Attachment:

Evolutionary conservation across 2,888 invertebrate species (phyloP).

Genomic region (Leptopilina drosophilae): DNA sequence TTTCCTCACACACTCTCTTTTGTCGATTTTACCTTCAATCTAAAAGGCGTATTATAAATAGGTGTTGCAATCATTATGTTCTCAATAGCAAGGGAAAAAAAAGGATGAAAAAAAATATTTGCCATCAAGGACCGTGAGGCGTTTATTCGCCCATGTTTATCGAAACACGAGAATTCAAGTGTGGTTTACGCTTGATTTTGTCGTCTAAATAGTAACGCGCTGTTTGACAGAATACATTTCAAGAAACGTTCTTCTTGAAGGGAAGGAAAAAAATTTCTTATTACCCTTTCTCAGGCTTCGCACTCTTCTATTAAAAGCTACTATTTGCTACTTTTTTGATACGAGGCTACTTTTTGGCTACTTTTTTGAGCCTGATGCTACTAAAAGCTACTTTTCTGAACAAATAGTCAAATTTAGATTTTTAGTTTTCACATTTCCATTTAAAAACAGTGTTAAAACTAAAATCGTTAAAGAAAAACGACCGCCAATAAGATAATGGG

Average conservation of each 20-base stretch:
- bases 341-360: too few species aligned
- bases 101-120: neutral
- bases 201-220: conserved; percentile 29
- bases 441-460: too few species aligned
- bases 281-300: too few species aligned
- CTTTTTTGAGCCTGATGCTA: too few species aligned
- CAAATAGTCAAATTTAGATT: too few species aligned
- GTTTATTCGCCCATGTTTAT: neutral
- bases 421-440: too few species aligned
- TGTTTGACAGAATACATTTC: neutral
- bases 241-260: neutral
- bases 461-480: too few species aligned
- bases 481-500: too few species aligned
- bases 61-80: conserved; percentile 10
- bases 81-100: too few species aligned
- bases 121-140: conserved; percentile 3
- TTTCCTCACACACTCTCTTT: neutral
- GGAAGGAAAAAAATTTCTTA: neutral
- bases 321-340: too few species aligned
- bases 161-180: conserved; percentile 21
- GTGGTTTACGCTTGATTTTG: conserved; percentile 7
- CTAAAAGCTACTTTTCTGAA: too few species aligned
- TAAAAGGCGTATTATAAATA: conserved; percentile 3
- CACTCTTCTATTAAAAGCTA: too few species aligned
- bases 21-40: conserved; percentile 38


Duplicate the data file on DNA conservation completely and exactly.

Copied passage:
Evolutionary conservation across 2,888 invertebrate species (phyloP).

Genomic region (Leptopilina drosophilae): DNA sequence TTTCCTCACACACTCTCTTTTGTCGATTTTACCTTCAATCTAAAAGGCGTATTATAAATAGGTGTTGCAATCATTATGTTCTCAATAGCAAGGGAAAAAAAAGGATGAAAAAAAATATTTGCCATCAAGGACCGTGAGGCGTTTATTCGCCCATGTTTATCGAAACACGAGAATTCAAGTGTGGTTTACGCTTGATTTTGTCGTCTAAATAGTAACGCGCTGTTTGACAGAATACATTTCAAGAAACGTTCTTCTTGAAGGGAAGGAAAAAAATTTCTTATTACCCTTTCTCAGGCTTCGCACTCTTCTATTAAAAGCTACTATTTGCTACTTTTTTGATACGAGGCTACTTTTTGGCTACTTTTTTGAGCCTGATGCTACTAAAAGCTACTTTTCTGAACAAATAGTCAAATTTAGATTTTTAGTTTTCACATTTCCATTTAAAAACAGTGTTAAAACTAAAATCGTTAAAGAAAAACGACCGCCAATAAGATAATGGG

Average conservation of each 20-base stretch:
- bases 341-360: too few species aligned
- bases 101-120: neutral
- bases 201-220: conserved; percentile 29
- bases 441-460: too few species aligned
- bases 281-300: too few species aligned
- CTTTTTTGAGCCTGATGCTA: too few species aligned
- CAAATAGTCAAATTTAGATT: too few species aligned
- GTTTATTCGCCCATGTTTAT: neutral
- bases 421-440: too few species aligned
- TGTTTGACAGAATACATTTC: neutral
- bases 241-260: neutral
- bases 461-480: too few species aligned
- bases 481-500: too few species aligned
- bases 61-80: conserved; percentile 10
- bases 81-100: too few species aligned
- bases 121-140: conserved; percentile 3
- TTTCCTCACACACTCTCTTT: neutral
- GGAAGGAAAAAAATTTCTTA: neutral
- bases 321-340: too few species aligned
- bases 161-180: conserved; percentile 21
- GTGGTTTACGCTTGATTTTG: conserved; percentile 7
- CTAAAAGCTACTTTTCTGAA: too few species aligned
- TAAAAGGCGTATTATAAATA: conserved; percentile 3
- CACTCTTCTATTAAAAGCTA: too few species aligned
- bases 21-40: conserved; percentile 38